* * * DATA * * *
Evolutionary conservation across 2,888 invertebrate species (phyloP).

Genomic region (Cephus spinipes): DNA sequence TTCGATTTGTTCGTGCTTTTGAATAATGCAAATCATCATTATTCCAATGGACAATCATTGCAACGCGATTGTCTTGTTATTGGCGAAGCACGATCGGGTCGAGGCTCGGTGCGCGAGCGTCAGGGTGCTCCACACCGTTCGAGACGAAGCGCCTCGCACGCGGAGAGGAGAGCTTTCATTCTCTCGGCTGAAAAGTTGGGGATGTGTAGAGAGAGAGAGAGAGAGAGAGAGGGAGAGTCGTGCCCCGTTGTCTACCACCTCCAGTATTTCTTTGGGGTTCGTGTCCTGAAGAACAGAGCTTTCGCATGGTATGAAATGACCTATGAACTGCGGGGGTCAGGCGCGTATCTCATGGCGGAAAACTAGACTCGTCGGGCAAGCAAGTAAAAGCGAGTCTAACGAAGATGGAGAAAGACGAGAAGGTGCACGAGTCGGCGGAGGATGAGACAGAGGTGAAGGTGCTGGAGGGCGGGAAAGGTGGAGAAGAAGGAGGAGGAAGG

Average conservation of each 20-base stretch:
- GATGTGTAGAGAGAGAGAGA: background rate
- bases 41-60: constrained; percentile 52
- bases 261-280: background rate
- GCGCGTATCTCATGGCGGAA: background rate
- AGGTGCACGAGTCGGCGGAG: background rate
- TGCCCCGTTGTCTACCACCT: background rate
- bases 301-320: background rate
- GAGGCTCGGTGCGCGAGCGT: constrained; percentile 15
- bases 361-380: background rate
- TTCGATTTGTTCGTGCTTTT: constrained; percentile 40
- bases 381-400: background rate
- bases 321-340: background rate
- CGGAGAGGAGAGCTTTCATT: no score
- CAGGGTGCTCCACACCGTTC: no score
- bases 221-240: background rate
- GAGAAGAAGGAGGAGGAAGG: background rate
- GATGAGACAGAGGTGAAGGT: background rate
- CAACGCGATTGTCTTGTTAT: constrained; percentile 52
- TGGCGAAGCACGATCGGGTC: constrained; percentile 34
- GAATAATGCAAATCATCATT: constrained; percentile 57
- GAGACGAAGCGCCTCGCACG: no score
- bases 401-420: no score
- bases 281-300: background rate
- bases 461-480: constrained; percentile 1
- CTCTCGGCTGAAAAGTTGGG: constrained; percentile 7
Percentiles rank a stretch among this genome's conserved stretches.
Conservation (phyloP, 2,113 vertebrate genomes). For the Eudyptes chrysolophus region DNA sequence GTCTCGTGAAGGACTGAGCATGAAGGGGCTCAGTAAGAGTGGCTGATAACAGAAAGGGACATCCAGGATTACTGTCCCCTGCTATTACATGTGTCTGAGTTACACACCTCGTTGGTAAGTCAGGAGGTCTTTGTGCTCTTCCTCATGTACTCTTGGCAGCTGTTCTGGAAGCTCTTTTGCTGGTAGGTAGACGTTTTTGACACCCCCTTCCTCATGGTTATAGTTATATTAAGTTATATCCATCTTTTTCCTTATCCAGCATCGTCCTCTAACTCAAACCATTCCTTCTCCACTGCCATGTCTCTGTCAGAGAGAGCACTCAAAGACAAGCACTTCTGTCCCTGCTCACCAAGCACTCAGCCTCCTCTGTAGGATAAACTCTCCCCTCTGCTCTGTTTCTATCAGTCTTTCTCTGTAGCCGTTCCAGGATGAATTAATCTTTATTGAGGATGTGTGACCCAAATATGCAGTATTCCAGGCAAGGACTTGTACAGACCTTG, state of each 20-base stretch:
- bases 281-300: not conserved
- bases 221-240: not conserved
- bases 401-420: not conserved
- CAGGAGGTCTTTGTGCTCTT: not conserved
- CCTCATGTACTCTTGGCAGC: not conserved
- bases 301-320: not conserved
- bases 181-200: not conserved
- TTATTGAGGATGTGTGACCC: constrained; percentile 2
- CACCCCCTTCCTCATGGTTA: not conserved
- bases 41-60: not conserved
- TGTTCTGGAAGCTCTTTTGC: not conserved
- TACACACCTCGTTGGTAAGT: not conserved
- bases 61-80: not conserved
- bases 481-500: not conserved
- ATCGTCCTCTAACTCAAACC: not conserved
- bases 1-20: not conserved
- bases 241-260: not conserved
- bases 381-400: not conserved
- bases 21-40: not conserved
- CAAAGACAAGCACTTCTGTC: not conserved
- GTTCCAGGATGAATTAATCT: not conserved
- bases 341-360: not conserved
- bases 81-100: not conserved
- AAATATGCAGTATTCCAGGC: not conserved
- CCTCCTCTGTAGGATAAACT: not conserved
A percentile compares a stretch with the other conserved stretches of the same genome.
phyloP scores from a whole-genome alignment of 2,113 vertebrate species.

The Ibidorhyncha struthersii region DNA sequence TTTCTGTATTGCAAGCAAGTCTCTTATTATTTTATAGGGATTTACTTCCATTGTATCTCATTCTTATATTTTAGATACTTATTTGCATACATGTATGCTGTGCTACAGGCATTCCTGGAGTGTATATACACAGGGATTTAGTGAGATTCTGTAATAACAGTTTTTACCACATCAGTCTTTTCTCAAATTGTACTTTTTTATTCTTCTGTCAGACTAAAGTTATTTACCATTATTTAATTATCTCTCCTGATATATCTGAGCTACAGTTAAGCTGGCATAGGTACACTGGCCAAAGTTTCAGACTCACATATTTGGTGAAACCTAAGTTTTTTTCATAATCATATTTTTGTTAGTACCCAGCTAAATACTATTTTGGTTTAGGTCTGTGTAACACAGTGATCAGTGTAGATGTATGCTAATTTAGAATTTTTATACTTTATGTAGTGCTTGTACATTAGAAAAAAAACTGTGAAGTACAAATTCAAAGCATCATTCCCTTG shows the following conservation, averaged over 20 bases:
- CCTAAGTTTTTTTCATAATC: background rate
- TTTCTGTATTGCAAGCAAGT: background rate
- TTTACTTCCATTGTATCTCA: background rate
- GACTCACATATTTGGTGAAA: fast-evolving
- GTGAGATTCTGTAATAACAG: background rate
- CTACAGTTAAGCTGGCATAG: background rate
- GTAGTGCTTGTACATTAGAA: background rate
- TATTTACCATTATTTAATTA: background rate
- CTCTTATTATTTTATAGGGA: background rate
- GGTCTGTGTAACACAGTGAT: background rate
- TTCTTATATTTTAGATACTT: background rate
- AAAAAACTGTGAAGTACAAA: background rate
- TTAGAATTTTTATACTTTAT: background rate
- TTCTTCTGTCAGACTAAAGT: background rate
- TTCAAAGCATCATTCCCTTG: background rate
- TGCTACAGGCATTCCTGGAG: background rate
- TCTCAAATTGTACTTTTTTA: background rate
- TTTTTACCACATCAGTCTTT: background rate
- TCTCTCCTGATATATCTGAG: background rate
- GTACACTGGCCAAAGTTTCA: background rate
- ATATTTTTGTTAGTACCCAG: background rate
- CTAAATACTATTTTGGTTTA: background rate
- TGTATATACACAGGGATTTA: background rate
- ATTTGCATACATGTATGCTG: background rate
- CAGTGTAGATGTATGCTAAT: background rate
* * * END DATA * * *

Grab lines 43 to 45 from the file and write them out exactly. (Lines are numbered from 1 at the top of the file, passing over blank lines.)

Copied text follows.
- bases 61-80: not conserved
- bases 481-500: not conserved
- ATCGTCCTCTAACTCAAACC: not conserved